HALIFAX -- Many Maritimers might know pilot Dimitri Neonakis for his inspiring flight path images, which have been a bright spot amid a pandemic and a generally difficult year. However, his good deeds don't stop at airborne designs as he lifts off to lift the spirits of young patients from the IWK Health Centre.

Neonakis' latest flight provided a heartfelt homecoming on Thursday for a high school hockey player injured on the ice following a scary hospital visit.

On Nov. 10, 15-year-old Anthony MacDonald suffered a severe skull fracture after being struck in the head with a hockey puck and was airlifted to Halifax to undergo surgery.

Following Anthony's amazing recovery process, his father, Mark MacDonald, discovered his son would be allowed to return home to Port Hawkesbury, N.S., on Thursday. Upon hearing the news, he connected with Neonakis – so Anthony could soar at 1,500 feet.

"I picked them up and drove to the airport – Anthony was very excited," says Neonakis. He even flew the airplane, and when we got to Port Hawkesbury, he asked to fly over his house and the hockey arena."

Meanwhile, Anthony's father buckled up for the ride.

"I was a little nervous because I've seen him drive four-wheelers," says MacDonald. "So my seat belt was on pretty tight."

However, all was well the teen piloted the aircraft.

"He actually did really well," says Neonakis. "He did some turns, and he would look up at me; he would give me a thumbs up and say 'yeah, this is pretty cool.'"

While the flight lasted about 35 minutes, the moment didn't end when the plane's wheels touched the tarmac in Port Hawkesbury. Prolonging an already special day, Port Hawkesbury councillor Jason Aucoin helped organize a contingent to welcome Anthony home.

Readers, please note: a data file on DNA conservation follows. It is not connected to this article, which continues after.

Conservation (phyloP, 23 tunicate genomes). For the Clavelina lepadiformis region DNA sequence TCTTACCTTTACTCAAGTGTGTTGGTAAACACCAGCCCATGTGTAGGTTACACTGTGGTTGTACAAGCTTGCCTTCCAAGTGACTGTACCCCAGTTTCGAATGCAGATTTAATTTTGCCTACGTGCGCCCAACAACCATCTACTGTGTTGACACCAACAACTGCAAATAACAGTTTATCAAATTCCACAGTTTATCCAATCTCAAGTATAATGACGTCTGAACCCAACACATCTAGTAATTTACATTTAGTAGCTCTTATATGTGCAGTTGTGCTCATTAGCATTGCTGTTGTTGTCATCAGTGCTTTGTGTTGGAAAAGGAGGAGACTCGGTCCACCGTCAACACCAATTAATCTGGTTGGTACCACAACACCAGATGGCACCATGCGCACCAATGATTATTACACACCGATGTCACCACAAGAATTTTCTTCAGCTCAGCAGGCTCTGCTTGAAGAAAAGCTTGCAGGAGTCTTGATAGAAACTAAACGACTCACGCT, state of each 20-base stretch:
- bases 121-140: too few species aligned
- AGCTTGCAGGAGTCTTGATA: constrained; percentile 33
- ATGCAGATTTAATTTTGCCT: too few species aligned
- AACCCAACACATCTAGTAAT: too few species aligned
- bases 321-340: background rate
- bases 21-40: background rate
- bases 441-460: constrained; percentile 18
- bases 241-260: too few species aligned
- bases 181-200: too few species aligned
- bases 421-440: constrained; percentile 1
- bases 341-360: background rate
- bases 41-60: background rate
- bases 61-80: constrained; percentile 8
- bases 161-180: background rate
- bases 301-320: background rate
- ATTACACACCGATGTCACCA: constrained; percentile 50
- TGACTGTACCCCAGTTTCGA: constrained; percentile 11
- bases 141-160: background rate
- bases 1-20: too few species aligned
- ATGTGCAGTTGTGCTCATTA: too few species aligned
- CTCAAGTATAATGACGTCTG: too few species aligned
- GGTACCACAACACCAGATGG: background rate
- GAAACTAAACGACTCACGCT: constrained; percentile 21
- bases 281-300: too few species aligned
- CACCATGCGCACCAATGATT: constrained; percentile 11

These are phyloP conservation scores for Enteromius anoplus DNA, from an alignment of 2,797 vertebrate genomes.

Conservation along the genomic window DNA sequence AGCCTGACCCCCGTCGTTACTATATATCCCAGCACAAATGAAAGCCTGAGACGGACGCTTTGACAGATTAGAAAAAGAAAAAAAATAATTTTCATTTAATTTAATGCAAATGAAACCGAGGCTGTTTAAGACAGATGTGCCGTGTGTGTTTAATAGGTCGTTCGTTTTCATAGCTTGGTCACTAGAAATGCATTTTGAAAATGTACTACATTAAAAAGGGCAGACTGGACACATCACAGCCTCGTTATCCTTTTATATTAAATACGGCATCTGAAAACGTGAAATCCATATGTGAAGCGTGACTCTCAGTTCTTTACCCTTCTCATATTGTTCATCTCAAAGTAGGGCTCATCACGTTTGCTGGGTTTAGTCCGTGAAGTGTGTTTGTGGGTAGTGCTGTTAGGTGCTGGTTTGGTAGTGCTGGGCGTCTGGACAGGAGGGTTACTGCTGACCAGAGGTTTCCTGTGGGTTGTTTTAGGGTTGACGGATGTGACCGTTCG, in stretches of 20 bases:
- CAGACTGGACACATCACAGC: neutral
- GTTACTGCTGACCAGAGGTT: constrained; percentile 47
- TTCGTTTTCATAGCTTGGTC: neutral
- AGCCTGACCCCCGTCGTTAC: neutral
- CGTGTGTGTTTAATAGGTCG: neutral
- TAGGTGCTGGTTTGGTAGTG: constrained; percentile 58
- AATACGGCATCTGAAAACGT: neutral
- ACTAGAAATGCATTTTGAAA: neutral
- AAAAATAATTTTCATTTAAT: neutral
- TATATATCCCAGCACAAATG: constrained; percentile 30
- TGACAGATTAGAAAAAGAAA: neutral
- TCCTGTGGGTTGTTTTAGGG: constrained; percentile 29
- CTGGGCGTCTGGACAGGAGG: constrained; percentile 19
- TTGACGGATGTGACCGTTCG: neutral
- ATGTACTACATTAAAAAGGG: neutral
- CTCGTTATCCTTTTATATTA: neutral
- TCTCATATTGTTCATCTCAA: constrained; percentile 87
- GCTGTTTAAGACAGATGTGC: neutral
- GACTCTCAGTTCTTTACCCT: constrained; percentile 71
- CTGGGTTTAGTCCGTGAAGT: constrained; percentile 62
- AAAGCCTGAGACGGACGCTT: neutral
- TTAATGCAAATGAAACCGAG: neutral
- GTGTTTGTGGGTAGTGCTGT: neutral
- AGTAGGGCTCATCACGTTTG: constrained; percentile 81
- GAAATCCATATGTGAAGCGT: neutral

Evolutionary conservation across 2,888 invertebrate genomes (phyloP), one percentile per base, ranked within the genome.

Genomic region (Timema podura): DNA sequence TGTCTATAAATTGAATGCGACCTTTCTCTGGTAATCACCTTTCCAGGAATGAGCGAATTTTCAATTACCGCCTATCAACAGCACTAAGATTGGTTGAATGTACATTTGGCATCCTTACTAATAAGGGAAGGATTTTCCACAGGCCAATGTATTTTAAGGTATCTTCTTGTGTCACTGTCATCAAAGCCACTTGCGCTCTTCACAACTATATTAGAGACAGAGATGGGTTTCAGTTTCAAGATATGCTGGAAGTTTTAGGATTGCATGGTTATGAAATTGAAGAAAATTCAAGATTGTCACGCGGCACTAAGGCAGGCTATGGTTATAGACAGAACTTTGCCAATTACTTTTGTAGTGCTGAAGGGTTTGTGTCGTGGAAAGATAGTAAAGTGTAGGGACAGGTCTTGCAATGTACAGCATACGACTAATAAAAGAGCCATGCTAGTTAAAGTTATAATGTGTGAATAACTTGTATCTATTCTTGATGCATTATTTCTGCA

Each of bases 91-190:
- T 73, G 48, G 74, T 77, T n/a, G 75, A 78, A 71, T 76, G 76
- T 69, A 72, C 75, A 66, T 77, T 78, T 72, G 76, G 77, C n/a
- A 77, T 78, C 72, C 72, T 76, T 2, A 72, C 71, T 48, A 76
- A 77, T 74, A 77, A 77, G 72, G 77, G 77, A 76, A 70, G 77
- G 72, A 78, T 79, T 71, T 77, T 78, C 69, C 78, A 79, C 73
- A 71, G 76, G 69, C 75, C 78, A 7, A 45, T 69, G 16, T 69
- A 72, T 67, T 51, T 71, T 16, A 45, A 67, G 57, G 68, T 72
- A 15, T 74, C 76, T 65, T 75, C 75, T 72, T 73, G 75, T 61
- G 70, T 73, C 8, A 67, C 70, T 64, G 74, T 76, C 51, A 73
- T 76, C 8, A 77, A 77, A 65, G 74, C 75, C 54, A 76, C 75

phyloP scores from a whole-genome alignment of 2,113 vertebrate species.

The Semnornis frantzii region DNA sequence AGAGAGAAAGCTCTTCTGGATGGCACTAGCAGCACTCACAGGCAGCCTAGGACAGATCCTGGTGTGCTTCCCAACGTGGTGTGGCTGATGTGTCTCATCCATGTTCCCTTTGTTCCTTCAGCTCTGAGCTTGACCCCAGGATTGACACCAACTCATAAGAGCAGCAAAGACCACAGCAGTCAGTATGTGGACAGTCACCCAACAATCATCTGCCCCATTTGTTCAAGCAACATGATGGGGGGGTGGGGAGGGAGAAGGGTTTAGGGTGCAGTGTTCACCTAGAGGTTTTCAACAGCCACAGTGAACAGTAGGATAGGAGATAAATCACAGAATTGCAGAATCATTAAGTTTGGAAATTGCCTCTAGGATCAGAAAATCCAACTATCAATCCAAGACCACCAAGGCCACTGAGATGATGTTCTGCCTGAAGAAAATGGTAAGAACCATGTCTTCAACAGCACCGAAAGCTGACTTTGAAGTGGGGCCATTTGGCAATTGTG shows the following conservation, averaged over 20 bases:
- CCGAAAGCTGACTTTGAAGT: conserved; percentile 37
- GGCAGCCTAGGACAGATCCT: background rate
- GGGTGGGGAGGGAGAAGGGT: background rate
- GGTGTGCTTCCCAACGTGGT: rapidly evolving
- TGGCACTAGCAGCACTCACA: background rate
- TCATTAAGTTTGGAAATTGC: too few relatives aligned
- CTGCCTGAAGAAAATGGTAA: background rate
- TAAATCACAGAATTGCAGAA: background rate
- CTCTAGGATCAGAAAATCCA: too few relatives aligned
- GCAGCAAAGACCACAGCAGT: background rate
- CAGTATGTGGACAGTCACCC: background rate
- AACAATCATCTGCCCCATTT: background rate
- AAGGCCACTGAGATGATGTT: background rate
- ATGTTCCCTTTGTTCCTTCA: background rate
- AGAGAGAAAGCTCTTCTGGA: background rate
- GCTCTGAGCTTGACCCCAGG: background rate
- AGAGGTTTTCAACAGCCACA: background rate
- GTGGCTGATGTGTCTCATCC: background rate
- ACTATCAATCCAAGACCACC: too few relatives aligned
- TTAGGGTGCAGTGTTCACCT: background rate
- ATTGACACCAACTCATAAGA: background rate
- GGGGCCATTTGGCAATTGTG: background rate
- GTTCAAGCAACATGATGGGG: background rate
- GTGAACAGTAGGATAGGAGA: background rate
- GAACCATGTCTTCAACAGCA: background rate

"We had the Port Hawkesbury Volunteer Fire Department, we had the West Bay Fire Department, we had RCMP members from Port Hawkesbury," says Aucoin, recounting all who showed up for the 15-year-old's homecoming. "There was a whole lot of emotions. I can't even explain how I felt, to be honest. It's like Christmas came a month early."

And the gift of community support was indeed appreciated.

"It's very emotional knowing that love and support was here waiting for him," says MacDonald. "It made focusing on him while we were there so much easier."

"It was pretty cool – once in a lifetime experience," says Anthony.

With his son finally home, MacDonald wants to share a message not only of thanks but of prevention.

"As they say in Nova Scotia, 'keep your blazes helmet on,'" says MacDonald. "Don't take your helmet off."

Meanwhile, Neonakis notes he's happy he could help make the day unforgettable. While Anthony's road to recovery will be lengthy, Neonakis adds blue skies are ahead – we just have to get there.

"We talk about how bad 2020 was, but there's so much goodness," says Neonakis. "It gives us hope to move forward, to be united."